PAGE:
Most often, alopecia occurs (but is not limited to) in women following menopause as hormone levels in the body change. "Changes in the levels of the androgens (a male hormone) can affect hair production. For example, after the hormonal changes of menopause, many women find that the hair on the head is thinned, while facial hair "is coarser". Genetics can also be a determining factor. Women with older female family members who endured thinning of the hair are more likely themselves to be subjected to rogenetic alopecia.
Women with alopecia do not lose their hair in the same fashion men do. Usually, the frontal hair line remains, but the hair loss can be noticed as a general thinning of the hair on the top and front of the head.
Alopecia Hair Loss
Alopecia is a common disease that results in the loss of hair on the scalp and elsewhere. Alopecia occurs in males and females of all ages, but onset most often occurs in childhood. There are three types of Alopecia: Alopecia Areata, Alopecia Totalis and Alopecia Universalis.
What is Alopecia Areata?
Another type of Alopecia, known as Alopecia Areata, it is usually temporary. It affects approximately 2 percent of the population and can involve hair loss on the scalp or the body. Its specific cause is unknown. With Alopecia Areata, baldness usually occurs in small, round, smooth patches. Hair loss may be on the scalp only, or body hair may be lost as well. Alopecia Areata is classified as an autoimmune disease, but the cause of it is unknown. In fact, people who develop this type of baldness are generally in good health. A family history of Alopecia Areata makes you more likely to develop it. Unlike Androgenetic Alopecia, hair will generally grow back. But it may take several years.
What triggers Alopecia Areata to start or stop?
Current research suggests that something triggers the immune system to suppress the hair follicle. It isn't known what this trigger is, and whether it comes from outside the body like a virus, or from inside. Recent research indicates that some people have genetic markers that increase both their susceptibility to develop Alopecia Areata, as well as the degree of disease severity.
Is Alopecia Areata hereditary?
Yes, heredity plays a role. In one out of five persons with Alopecia Areata, someone else in the family also has it. Those who develop Alopecia Areata for the first time after the age of thirty years have less likelihood that another family member will have it. Those who develop their first patch of Alopecia Areata before the age of thirty have a higher possibility that another family member will also have it. Alopecia Areata often occurs in families whose members have has Asthmas, Hay fever, Atopic Eczema, or other autoimmune disease such as Thyroid disease, early-onset Diabetes, Rheumatoid Arthritis, Lupus Eryhemaosus, Vitiligo, Pernicious Anemia, or Addison's disease.
What other parts of the body are affected?
In some people, the nails develop stippling that looks as if a pin had made rows of tiny dents. In a few, the nails are severely distorted. However, other than the hair and occasionally the nails, no other part of the body is affected.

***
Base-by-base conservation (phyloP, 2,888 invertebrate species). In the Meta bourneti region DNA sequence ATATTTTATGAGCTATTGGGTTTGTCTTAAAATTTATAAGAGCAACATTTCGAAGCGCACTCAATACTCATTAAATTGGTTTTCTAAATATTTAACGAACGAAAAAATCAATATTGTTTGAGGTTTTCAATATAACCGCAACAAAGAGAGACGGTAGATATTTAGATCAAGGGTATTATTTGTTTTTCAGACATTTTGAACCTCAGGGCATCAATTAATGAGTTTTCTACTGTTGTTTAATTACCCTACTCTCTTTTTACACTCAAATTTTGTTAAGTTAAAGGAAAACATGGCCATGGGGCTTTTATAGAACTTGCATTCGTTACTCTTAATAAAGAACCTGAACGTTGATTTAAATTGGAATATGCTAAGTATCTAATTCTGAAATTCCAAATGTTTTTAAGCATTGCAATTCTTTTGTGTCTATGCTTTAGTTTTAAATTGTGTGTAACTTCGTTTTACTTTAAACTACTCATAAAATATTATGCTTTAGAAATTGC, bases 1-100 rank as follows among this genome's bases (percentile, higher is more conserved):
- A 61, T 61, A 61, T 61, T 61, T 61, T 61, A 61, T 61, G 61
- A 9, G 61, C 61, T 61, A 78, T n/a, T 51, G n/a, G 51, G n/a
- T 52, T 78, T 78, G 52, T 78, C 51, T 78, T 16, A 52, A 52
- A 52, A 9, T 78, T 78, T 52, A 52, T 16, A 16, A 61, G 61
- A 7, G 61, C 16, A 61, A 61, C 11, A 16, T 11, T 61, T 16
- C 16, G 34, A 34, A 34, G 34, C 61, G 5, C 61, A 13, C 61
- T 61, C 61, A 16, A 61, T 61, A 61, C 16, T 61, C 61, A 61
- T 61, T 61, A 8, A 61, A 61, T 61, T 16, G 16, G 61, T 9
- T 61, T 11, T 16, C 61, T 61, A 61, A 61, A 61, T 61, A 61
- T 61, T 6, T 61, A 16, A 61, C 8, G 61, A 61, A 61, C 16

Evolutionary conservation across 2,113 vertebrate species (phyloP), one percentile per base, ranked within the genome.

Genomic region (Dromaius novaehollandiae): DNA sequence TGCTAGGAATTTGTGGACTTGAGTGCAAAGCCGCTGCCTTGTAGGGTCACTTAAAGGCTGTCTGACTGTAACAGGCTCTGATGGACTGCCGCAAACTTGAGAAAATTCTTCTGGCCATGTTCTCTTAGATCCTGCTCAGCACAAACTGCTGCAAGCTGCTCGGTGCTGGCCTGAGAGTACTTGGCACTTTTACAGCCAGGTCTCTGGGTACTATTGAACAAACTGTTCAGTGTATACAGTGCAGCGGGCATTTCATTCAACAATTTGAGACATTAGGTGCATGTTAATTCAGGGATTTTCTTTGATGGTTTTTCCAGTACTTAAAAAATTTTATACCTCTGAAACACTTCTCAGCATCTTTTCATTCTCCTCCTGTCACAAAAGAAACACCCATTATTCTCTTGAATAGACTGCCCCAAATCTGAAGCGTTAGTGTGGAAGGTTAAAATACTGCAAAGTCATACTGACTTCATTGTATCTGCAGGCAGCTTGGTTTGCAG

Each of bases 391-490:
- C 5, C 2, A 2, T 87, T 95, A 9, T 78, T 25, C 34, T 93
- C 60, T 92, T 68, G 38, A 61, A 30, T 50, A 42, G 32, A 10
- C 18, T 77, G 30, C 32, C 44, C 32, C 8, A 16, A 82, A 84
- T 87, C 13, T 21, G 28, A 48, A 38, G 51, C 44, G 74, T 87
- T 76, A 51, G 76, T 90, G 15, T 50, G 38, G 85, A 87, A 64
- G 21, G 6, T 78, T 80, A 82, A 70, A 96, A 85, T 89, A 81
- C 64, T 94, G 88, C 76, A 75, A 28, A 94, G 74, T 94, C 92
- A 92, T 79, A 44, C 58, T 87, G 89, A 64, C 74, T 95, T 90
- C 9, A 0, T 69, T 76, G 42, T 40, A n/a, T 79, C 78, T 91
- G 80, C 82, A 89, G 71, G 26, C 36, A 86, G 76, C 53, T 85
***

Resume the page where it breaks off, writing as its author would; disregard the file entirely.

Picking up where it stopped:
Involves hair loss over the entire scalp. The affected follicles become very small, drastically slowing down production. The hair follicles remain alive and are ready to resume normal hair production whenever they receive the appropriate signal. Hair growth may occur without treatment and even after many years
Indicated by hair loss of the entire body.
Androgenetic Alopecia (FEMALE PATTERN HAIR LOSS)
It is the most common type of hair loss seen in women. Genetically, hair loss can come from either parent's side of the family. The technical term Androgenetic Alopecia is where the hair is genetically programmed to gradually fall out, occurring in 1 out of 5 women. This condition is also known as Female Pattern Hair Loss. This is seen as hair thinning predominately over the top and sides of the head. It affects approximately one third of all susceptible women, but is most commonly seen after menopause, it occurs more commonly between the ages of twenty and forty-five, although it may begin as early as puberty. True hair loss occurs when lost hairs are not re grown or when the daily hair shed exceeds 125 hairs. At menopause, the level of estrogen usually declines which is why the effects of Female Pattern Hair Loss are often seen among this age group. It's believed that this type of hair loss is caused by an inherited sensitivity in the hair follicles to the male hormones testosterone. Yes, women do have testosterone in their bodies; however the female hormone estrogen usually protects the female body against the effects of testosterone. In Female Pattern Loss, testosterone in the scalp breaks down and one of its by-products, Dihydrotestosterone (DHT) , interferes with the hair follicle, causing it to atrophy (resulting in smaller hairs of less pigment), and finally, to wither and die, when it finally produces no hair at all. Female Pattern Hair Loss generally occurs in a woman slightly later in age than it occurs in a man. Where Male Pattern Baldness usually affects the hairline, women generally experience an overall thinning across the entire scalp.